Formality and Style in an Informal, Unstylish world
If you’re like me you’ve probably noticed a subtle shift in the blogosphere lately. As more and more people begin to develop their own style, they begin to feel more comfortable dressing “like themselves.” However, something has been nagging at me. A thought that something is not quite right. I haven’t been able to articulate it thus far as the proper wording (and perhaps even the fully formed idea) itself has been escaping me. However it finally clicked this weekend.
I was back home (Wilmington VT, pop. 2,225) for the Farmer’s Day fair. Now, as you might imagine, a country fair for farmers is not the most formal of occasions, however I noticed something that even I found surprising.
I was wearing a gray henley, dark selvage denim and boat shoes. In this stylish, but very casual combination, I was the most formally dressed person at the fair (perhaps edged out by the gentleman wearing a flannel shirt, braces, jeans and black sneakers, depending on how your viewing of formality rules skews). This is when I realized what’s been bothering me.
A couple weeks ago Derek blogged on PTO,
What I love about what I wear is that it’s appropriate and sharp for nearly all situations. Take, for example, the fact that I’m in Moscow right now. As I’m typing this, I’m wearing grey tropical wool trousers, a light blue spread collar shirt, navy fresco wool blazer, navy socks, and brown loafers. It’s not unlike what I would wear to dinner in San Francisco, where I’m from. Whether in Moscow or San Francisco, however, I’m appropriately dressed for nearly any function (at least any function that a 32-year old man would attend). It’s an international uniform that will probably serve me well for the rest of my life, and since the fit is good, I look sharp in it. That’s the value of classic men’s style.
(via Put This On)
Most menswear bloggers are urban. Further, most live in larger, more metropolitan areas (Quick! Name a style blogger from a city smaller than 100,000 people! There’s me and DO repping Portland ME, but I can’t come up with any others off the top of my head). This skews the appropri-omoter towards what to wear in a chic, metropolitan city.
However, if you’re in a smaller city, or a small town, that same meter would be flashing warnings that you’ve gone too far, and risk looking foolish. If you’ve seen a tie after spending a week in Wilmington VT you’ve been to court (or a funeral). There are no boardrooms within 100 miles. The baseline of #menswear, Derek’s international uniform, would be absolutely inappropriate there. People would assume you’re trying to sell them bibles.
I think what bothered me about that was that it makes a common assumption that doesn’t sit squarely with me. That you can find one outfit that is universal, that is always in style and can take you anywhere and be appropriate.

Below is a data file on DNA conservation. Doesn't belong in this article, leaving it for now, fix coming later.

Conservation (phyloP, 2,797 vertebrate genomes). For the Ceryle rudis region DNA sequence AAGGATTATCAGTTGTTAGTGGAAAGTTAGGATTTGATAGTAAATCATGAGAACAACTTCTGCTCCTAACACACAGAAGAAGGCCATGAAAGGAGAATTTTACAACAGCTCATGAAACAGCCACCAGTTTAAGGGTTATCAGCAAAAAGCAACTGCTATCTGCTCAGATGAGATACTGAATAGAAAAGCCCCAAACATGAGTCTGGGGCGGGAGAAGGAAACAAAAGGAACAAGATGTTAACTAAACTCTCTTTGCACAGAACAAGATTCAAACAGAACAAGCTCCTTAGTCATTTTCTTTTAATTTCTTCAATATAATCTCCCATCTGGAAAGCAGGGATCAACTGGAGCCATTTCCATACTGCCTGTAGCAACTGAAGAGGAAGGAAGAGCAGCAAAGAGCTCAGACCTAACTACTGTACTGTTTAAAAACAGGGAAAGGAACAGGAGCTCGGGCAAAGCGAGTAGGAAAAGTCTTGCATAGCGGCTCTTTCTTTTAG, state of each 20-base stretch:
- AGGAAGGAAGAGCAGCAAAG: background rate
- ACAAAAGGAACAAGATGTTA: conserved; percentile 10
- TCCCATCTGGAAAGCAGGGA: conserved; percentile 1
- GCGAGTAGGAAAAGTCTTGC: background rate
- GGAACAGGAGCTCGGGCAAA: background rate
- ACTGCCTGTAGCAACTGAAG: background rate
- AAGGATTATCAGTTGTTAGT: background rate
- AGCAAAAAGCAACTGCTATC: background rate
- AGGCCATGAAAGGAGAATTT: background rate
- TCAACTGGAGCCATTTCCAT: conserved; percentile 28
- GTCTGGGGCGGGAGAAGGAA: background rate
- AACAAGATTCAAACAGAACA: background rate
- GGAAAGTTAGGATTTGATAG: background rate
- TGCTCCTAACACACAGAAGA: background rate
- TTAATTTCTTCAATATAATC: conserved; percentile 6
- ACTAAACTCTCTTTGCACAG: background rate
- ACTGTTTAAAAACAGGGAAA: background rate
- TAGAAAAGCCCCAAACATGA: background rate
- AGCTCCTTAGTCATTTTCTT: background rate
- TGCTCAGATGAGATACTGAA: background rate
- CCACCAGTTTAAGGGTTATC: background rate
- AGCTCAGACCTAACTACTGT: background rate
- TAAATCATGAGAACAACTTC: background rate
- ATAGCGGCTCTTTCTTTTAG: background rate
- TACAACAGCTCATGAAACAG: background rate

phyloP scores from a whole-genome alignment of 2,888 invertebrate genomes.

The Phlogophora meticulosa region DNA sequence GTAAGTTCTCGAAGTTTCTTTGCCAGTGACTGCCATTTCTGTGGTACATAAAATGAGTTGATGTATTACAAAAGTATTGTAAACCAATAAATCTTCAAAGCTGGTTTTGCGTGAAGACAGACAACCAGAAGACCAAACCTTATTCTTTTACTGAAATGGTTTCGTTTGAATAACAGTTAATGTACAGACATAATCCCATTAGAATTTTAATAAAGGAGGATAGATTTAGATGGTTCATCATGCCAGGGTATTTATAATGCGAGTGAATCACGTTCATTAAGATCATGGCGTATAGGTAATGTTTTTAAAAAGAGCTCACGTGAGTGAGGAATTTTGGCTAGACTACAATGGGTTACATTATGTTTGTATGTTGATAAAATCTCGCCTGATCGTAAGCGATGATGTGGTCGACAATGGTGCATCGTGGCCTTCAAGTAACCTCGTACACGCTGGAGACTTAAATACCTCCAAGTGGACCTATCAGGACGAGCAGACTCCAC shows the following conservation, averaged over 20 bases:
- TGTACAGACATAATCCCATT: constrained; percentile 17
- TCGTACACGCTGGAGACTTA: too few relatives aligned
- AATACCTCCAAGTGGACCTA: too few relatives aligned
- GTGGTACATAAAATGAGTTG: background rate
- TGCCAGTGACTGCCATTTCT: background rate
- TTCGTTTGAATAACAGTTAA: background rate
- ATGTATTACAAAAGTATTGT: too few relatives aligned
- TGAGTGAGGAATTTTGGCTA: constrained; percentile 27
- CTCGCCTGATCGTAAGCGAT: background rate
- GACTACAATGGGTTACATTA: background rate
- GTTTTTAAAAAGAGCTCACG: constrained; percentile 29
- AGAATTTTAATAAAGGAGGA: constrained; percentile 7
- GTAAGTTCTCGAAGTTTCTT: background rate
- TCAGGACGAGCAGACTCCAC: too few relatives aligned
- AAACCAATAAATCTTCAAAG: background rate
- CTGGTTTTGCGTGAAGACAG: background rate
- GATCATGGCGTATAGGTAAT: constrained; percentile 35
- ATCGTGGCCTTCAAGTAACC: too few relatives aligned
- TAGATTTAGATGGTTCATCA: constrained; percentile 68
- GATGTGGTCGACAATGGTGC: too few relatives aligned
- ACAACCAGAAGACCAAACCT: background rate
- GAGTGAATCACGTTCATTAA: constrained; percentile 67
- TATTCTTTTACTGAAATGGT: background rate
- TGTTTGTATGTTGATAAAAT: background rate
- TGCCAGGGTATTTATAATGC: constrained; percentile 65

Is that really what we should be striving for as men? To all look “appropriate” to each other (I mean this in a classic menswear model, not a “we should all look ‘appropriate’ i.e. wearing pants outside” model) at all times? I think that Derek’s described outfit, while appropriate, and perhaps perfect for him, is not ideal. Not for Wilmington. It’s even a bit too much for most people in Portland ME (though I guess my general style would belie that statement).
Recently Ethan Desu had this to say about appropriateness
So to make it simple, how you dress depends on you. Grown men style is literally that - the style of a confident, self aware man. Dictated only by where you are, what you are doing, and who you are with. A dinner suit is a tool, perfectly adapted for the formality of a black tie event. As inappropriate at a breakfast as jeans in a board room. To respect the occasion and the people you are with by the formality, or lack of, in your appearance is truly grown man style.
By Ethan Amos Newton
(via Most ExeRent)
I think we, as men and menswear bloggers should be searching not for the perfect outfit, but for one main thing. Our personal style.
What we like, what looks good on us, and what communicates our personality, values and lifestyle to others.
I don’t put as high a premium on “appropriateness” and “sobriety” (ed. note: in clothes, not in booze) as many and I think it shows. I live a life that features far more dive bars and thrift stores than Michelin Star restaurants and airports, and you know what? I’m okay with that.
I think in the end
style exquisite tailoring
style streetwear, workwear, or any other type of “wear”
style only exists when you can take those elements, mix in your surroundings and then grab yourself a fistful.
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- m0ym0y said: what the hey, an asian man at a county fair is as inappropriate as 3/2 blazer at a county fair but that’s just me grossly generalizing
- superdanger-us said: yup.
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